Bank shares have gained due to expectations of rising rates, with the KBW Nasdaq Bank Index of large U.S. commercial lenders rising 6.1% in September compared with the S&P 500's 1.6% increase. Shares of industrial companies in the S&P 500 have risen 3.6%. The Russell 2000 index of small-capitalization companies, perceived to be some of the biggest beneficiaries of a tax overhaul because of their relatively heavy tax burden, has climbed 5.9%.

That follows a period of underperformance for the Russell 2000. After rising for 15 consecutive trading days in November, notching several fresh highs, the index fell behind the S&P 500 for months and is now back at records. Banks and industrial stocks also lagged behind in early 2017 following sharp gains after the election.

Goldman Sachs Group said in a research note Monday that its economists believe a tentative Senate budget deal has increased the likelihood that tax reform will be passed by 2018. Every percentage point reduction in the tax rate could boost the per-share earnings of the S&P 500 by a dollar, according to Goldman. The bank added that its basket of stocks with the highest tax rates rallied in the two weeks ended Sept. 22 after underperforming the S&P 500 for most of the year.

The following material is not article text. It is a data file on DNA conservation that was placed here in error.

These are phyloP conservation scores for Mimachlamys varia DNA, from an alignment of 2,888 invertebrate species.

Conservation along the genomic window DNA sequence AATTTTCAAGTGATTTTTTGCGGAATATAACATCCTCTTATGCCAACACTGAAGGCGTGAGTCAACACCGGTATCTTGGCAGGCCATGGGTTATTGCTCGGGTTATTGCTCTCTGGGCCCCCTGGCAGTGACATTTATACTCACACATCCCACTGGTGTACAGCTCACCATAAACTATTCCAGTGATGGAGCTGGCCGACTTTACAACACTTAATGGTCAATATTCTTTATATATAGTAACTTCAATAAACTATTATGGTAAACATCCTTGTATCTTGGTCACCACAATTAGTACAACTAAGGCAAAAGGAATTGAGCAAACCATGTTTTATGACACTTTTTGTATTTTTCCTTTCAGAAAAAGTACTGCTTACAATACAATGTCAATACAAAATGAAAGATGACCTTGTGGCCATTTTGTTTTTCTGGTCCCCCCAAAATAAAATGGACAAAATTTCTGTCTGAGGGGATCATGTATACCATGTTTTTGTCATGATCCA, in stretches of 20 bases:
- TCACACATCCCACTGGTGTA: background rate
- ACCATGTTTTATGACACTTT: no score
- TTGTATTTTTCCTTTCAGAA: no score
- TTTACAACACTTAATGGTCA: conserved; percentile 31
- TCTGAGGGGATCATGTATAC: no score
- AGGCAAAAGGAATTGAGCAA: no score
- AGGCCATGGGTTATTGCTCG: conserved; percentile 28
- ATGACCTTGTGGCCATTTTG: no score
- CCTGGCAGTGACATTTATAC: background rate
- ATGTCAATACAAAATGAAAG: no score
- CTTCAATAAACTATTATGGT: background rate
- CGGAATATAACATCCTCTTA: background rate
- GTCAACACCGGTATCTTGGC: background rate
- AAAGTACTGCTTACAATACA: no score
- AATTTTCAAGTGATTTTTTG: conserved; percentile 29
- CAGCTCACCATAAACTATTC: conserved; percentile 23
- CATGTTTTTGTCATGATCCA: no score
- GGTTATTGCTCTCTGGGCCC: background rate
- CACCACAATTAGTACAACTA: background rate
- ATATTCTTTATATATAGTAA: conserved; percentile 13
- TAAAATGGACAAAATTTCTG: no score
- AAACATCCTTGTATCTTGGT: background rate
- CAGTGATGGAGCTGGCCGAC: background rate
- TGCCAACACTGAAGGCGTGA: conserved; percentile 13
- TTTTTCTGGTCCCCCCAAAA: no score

J.P. Morgan equity analysts opined similarly, saying in a research note earlier in September that "now is a good time to position for tax reform." The bank's analysts added that they expect investors to move from emerging-market stocks to U.S. stocks, from multinational to domestic companies and from large to small-capitalization companies if Congress makes headway on taxes.

Others attribute the market's about-face to growing consensus that the Federal Reserve will raise interest rates once more this year.

A measure of U.S. consumer prices jumped in August at the fastest pace since January, the Labor Department said earlier this month, a report some analysts said should reassure the Fed after a string of muted inflation readings.

In September, the Fed's dot plots -- where central bankers project interest rates will go -- showed 12 of 16 central bank officials expected at least one more rate increase this year and most expect at least three more increases next year.

The revelation surprised some investors who thought the central bank would delay rate increases after a stretch of largely muted inflation data this year. Investors now see a 73% chance of one or more additional rate increases by the end of the year, according to federal-funds futures tracked by CME Group, up from about 50% before the September Fed meeting.